King says the program setup allows those working with youth to easily understand the information:
"I think the scenario format that we chose to deliver the information in is a way that makes it accessible, because it helps people enter into a story in which they find familiar characters that they can identify with, either young teachers, or teachers who've been at the profession for a long time, or youth-serving professionals who work with students in an after-school or extended-school basis. People who are invested in the outcomes and the futures of kids can see themselves reflected in the stories where that information is delivered."
Kupersmith says he's seen the value of the program firsthand:
"The module offers a lot of specific sort of direction for teachers and pre-service teachers. But kind of the primary way that it's been useful, to be honest, is that it just kind of heightened my awareness. In fact there was a student who came into my class and was just sort of offhandedly talking, and sort of doing the thing where they talk to a peer, but they want me to hear it. And she was talking about how she was confused about how to deal with a major she's wanting to go into at Vincennes, potentially next year. And I think, I really do think, that having developed the module, and then gone through it after it was finished, I just was aware of these things. It makes me more aware of my role as a person who can guide her, and in fact, that's exactly what happened in this case. And it's happened several times."
Gray says it's important to give youth-serving professionals better ideas about answering questions regarding post-secondary education:
"We really want this module to be accessible and be available to any youth-serving professionals, because it really needs to be that chorus of voices that can surround every kid. So if you're working at Girls Inc. or the Boys and Girls Club or YMCA or some other after school program, and you get that question, you also can say, 'Well look, let's look at this Web site,' or 'Sure, how can I help you?' rather than 'I don't know. Go talk to your school counselor.' And then your school counselor is overloaded, and they just won't take that next step and that can end it. And we don't want that to end it."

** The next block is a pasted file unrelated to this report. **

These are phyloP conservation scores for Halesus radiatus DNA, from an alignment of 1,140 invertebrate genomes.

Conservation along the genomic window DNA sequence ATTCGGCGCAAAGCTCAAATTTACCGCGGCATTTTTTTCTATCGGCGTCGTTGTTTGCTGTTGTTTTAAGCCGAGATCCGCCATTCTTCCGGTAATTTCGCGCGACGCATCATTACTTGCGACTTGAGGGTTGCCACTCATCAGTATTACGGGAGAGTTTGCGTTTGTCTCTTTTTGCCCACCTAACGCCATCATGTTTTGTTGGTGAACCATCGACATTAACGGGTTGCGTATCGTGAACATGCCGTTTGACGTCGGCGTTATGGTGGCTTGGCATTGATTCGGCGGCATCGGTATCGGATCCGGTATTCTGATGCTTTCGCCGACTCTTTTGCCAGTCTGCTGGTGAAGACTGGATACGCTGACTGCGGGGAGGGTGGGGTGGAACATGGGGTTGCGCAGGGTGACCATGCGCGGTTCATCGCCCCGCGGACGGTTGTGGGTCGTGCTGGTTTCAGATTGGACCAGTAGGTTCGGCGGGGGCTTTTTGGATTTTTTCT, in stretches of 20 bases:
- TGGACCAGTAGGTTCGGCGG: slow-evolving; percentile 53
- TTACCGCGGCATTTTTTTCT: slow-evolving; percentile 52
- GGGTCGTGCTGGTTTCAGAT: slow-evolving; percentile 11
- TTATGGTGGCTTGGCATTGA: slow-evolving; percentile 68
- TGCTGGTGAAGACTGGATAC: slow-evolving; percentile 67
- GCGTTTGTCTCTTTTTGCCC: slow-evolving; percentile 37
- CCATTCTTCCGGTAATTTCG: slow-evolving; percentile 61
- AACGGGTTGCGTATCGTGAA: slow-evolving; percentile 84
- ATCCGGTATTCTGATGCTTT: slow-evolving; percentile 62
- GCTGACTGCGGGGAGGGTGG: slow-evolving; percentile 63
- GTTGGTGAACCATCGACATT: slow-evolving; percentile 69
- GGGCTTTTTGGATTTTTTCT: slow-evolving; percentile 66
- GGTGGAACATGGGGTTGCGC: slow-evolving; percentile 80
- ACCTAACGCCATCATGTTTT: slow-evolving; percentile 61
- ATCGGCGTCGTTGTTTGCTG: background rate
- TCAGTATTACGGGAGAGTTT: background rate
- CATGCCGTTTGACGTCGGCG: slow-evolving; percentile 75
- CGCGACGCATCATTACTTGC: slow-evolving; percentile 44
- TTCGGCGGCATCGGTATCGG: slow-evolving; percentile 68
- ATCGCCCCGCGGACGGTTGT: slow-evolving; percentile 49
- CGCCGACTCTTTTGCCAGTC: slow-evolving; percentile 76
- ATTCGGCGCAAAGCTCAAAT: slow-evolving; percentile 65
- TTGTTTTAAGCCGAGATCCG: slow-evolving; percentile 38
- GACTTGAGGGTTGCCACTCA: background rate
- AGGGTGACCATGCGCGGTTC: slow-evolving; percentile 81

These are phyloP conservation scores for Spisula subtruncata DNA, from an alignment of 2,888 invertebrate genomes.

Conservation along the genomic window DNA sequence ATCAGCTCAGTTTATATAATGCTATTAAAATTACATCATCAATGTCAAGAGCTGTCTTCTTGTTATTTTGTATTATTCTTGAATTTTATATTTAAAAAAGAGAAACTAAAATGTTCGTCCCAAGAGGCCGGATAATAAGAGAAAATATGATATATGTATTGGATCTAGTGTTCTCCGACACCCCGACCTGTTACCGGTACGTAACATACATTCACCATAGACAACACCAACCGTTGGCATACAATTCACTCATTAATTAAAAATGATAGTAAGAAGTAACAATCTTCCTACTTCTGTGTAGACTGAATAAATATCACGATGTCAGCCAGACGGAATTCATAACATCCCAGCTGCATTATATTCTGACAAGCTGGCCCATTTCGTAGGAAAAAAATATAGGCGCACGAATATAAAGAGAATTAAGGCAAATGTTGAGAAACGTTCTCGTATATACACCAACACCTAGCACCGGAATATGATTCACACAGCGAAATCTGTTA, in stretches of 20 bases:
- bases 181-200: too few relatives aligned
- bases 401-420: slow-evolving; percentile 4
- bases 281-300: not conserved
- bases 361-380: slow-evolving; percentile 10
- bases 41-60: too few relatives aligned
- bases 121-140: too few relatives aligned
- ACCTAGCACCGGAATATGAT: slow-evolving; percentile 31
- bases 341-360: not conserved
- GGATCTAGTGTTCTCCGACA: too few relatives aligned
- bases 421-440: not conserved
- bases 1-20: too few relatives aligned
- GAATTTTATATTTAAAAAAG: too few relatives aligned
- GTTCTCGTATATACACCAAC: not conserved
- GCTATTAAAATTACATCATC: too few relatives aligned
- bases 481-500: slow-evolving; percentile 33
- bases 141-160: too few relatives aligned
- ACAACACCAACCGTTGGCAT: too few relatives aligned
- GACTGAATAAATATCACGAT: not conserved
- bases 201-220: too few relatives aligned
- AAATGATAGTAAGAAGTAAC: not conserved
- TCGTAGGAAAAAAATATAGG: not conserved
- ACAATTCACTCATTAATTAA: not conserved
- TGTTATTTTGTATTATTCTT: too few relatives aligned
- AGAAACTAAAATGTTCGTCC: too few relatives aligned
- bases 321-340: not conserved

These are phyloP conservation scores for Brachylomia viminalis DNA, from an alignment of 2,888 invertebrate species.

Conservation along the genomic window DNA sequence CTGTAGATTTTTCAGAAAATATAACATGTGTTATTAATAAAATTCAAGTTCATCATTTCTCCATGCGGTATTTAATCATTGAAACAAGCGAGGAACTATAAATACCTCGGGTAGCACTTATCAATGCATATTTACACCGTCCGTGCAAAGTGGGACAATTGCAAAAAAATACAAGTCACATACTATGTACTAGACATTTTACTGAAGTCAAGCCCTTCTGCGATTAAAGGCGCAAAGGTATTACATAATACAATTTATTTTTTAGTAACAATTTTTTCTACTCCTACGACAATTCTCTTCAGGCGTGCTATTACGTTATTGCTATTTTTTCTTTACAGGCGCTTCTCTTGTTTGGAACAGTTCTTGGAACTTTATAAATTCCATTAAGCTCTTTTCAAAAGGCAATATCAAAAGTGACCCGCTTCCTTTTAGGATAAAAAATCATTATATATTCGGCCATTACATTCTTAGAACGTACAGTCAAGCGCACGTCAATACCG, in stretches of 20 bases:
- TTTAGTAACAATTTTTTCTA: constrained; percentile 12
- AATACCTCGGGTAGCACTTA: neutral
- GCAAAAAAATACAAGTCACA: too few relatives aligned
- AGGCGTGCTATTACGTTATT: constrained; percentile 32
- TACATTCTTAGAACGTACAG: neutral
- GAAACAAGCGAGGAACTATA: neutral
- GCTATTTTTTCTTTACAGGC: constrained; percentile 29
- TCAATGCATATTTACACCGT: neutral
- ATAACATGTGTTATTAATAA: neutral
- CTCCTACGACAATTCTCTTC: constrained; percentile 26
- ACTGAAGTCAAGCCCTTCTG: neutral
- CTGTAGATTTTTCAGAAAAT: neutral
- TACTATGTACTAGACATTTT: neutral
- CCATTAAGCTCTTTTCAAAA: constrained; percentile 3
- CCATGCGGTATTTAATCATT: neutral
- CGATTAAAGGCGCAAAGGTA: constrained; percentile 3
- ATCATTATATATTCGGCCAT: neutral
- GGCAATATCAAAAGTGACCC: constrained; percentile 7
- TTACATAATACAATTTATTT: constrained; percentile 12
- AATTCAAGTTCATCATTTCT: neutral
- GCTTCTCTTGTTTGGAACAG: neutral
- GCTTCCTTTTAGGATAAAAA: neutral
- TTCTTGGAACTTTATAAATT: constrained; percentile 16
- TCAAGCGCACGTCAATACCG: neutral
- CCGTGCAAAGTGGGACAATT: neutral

The program is simple to start and easy to navigate and can help youth-serving professionals on many levels, Gray says:
"There are structured ways to work through it. There are exercises, reflection questions that you can do at the end of each episode, and you could, a principal or a department chair could receive all that feedback, those reflections and exercises, and there could be professional growth points. It's available, so it could be used to help renew a license. And then we hope to make it part of the School of Ed's undergraduate program in some class or another. Like we said, we want all of our graduates to leave here feeling they are college access information providers that they're not ever going to be a door slammer."